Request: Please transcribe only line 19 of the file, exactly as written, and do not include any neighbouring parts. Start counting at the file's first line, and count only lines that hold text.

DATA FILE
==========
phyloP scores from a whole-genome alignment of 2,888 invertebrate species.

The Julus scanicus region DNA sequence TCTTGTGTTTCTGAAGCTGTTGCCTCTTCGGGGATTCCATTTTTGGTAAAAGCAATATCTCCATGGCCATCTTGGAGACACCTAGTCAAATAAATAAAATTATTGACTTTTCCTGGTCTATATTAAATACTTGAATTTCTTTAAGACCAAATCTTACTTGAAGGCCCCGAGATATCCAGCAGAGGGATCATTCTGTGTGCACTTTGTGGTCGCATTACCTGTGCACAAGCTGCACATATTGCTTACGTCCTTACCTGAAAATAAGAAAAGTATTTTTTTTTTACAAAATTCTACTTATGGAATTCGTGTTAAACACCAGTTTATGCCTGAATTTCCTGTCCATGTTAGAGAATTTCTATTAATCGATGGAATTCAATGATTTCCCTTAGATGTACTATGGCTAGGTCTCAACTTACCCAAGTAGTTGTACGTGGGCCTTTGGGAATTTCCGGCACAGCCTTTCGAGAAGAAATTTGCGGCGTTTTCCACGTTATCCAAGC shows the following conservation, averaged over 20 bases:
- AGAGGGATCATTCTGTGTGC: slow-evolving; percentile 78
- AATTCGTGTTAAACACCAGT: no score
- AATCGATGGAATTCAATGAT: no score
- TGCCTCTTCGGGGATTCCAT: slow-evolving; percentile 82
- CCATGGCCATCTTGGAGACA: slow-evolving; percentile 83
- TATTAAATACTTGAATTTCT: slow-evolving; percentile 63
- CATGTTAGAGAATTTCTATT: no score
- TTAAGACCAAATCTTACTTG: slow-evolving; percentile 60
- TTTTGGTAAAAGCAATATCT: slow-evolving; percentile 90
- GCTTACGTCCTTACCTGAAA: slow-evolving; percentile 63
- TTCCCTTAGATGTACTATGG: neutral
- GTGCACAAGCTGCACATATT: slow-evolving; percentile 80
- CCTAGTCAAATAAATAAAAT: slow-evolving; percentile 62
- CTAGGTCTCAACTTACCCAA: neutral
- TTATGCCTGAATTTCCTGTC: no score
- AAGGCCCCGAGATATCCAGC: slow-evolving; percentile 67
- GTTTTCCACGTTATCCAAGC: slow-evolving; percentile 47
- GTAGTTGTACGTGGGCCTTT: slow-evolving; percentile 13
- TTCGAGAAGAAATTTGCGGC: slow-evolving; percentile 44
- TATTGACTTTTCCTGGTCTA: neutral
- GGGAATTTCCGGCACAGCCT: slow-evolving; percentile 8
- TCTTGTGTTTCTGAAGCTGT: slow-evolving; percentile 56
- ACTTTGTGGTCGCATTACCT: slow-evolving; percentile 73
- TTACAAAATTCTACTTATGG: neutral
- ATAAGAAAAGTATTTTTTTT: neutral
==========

- GTTTTCCACGTTATCCAAGC: slow-evolving; percentile 47